Part One: Dazzle
On Tuesday morning we at OICPS learnt all about website marketing via an informative talk by Kimberley Manning, former fellow student, now the web marketing manager at OUP.
She shared some of her insights into site layout. Useful tips such as; the human eye tends to skim read web pages in an ‘F’ formation, searching out navigation and key information along the top and to the right hand side of a page. Bucketing similar information into groups and providing bitesize chunks of 20 words or less allows the reader to digest the facts without getting overwhelmed. Remember to ensure that your website works on different devices in this fast moving technological age.
And my favourite lesson: use appropriate dazzle.
Dazzle is all those fancy things that a website can do beyond provide pure copy. Today I added a bit of dazzle to the front page of my own charlieinabook site, by adding some widgets connecting to Goodreads, Twitter and LinkedIn. If I were to embed a video or animate my site, that would be dazzle.
Here, watch this fabulous trailer for an upcoming Christmas title 'When It Snows.'
Which leads me to the second part of today’s post; Mr. Fickling of David Fickling Books...
As a sales assistant at The Book House I was aware of DFB through titles such as Kenneth Oppel’s ‘Half Brother’, the comic books series ‘The Phoenix’, and Nick Sharratt’s wonderful picture book ‘Socks.’ A DFB title was one that grabbed the eye and told a good story. I know that a DFB title has a strong reputation in the industry for quirky and original content. The publishing team based in Oxford picks twenty titles a year for their special attention.
Their website is sleek, informative and efficient. It is also bright, playful and engaging. Ms. Manning would approve of their brilliant bucketing techniques.
I had been hoping to get an opportunity to gain work experience with the publishing firm. So when I heard that the SYP (Society of Young Publishers) would be holding their October speakers event with Mr. Fickling on Tuesday evening, I was very excited to attend.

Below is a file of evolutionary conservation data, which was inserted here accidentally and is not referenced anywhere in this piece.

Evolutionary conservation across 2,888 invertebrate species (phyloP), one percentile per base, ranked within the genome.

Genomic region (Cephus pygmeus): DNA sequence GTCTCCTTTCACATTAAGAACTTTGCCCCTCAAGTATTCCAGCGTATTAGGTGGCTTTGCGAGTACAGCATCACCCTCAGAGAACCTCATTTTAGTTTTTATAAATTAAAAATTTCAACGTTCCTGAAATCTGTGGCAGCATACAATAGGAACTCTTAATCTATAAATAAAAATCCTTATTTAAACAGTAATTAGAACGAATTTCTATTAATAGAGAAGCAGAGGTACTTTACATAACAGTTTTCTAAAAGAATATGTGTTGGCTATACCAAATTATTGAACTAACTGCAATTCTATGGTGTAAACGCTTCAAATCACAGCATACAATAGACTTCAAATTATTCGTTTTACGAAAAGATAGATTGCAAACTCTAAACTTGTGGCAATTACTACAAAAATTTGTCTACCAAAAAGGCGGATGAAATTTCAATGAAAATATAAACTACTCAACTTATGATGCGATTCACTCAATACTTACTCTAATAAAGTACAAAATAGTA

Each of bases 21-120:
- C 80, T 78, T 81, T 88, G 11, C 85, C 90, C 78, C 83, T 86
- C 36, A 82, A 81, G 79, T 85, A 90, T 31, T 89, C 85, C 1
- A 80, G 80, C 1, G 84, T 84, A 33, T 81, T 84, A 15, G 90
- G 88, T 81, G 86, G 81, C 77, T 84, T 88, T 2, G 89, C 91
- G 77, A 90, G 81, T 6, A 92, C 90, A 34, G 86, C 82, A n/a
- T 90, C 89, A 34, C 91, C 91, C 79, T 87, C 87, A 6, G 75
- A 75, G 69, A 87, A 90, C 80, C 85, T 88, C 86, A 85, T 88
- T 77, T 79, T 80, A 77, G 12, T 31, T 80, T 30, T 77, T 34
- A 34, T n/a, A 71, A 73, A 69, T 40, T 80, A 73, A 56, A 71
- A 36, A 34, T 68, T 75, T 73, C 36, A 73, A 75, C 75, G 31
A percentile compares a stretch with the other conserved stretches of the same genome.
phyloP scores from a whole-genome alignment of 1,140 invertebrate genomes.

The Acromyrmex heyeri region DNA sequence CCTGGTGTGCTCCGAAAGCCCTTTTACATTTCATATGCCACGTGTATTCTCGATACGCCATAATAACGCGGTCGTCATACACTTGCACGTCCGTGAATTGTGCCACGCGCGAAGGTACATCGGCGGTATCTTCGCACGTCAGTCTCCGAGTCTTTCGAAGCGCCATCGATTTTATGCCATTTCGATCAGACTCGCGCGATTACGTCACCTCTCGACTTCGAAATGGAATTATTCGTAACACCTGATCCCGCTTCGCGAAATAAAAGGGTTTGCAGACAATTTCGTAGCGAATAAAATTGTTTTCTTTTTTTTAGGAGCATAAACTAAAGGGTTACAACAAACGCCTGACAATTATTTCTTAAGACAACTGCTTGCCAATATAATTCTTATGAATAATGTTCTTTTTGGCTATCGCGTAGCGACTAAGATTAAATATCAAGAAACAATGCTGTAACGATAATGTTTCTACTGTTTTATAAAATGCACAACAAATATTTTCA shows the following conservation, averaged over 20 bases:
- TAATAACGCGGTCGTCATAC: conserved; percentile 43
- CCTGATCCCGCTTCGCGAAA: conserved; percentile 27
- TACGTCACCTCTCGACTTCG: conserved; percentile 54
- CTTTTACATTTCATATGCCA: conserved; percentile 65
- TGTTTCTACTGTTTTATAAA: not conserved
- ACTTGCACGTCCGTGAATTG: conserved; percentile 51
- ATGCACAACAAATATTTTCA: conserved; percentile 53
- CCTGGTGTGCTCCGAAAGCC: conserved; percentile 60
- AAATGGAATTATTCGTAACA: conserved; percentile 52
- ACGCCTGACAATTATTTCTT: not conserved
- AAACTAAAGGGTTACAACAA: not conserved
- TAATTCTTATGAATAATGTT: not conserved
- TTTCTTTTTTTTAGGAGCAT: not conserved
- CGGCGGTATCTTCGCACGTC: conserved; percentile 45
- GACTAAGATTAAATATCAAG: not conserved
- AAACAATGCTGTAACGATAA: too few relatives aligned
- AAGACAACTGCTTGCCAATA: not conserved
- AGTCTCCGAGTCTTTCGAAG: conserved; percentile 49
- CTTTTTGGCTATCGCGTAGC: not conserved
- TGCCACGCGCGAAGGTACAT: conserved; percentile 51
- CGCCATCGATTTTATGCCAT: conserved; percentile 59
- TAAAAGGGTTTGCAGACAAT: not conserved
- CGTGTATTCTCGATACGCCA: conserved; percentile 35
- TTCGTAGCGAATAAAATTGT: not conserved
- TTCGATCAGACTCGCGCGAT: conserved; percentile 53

Mr. Fickling dazzled in person.
With his famous red bowtie and buckets of personality that had the entire room clutching their sides in helpless giggles, we were let in to the secrets of the industry from his wonderful eye. “Have you ever read a book which changes you?” The theme was introduced as the publisher and the author. “The job of the publisher is to add energy.” There is no one method to build a relationship with an author, it is up to us as publishers to adapt and find a way to work to the best of our ability with each unique text. There have sometimes been mistakes made. Mr. Fickling told us an anecdote of a wrong path he’d taken with a title, and how he corrected it. A choreographed dance, using patience and collaboration to achieve the best end result.
“Authors are like the magical elves in a fairy story. I think of my mistakes as authors whom I’ve managed to scare out of the garden.”
As to how to find the unique content and great stories his publishing company is famous for commissioning, Mr Fickling had the following advice:
“Trust your own views and have the courage to make decisions based on them.”
We finished the evening with the three principles of publishing: “Legacy. Share. Autonomy.”
I returned home to discover an email, and will be interning for DFB in late January.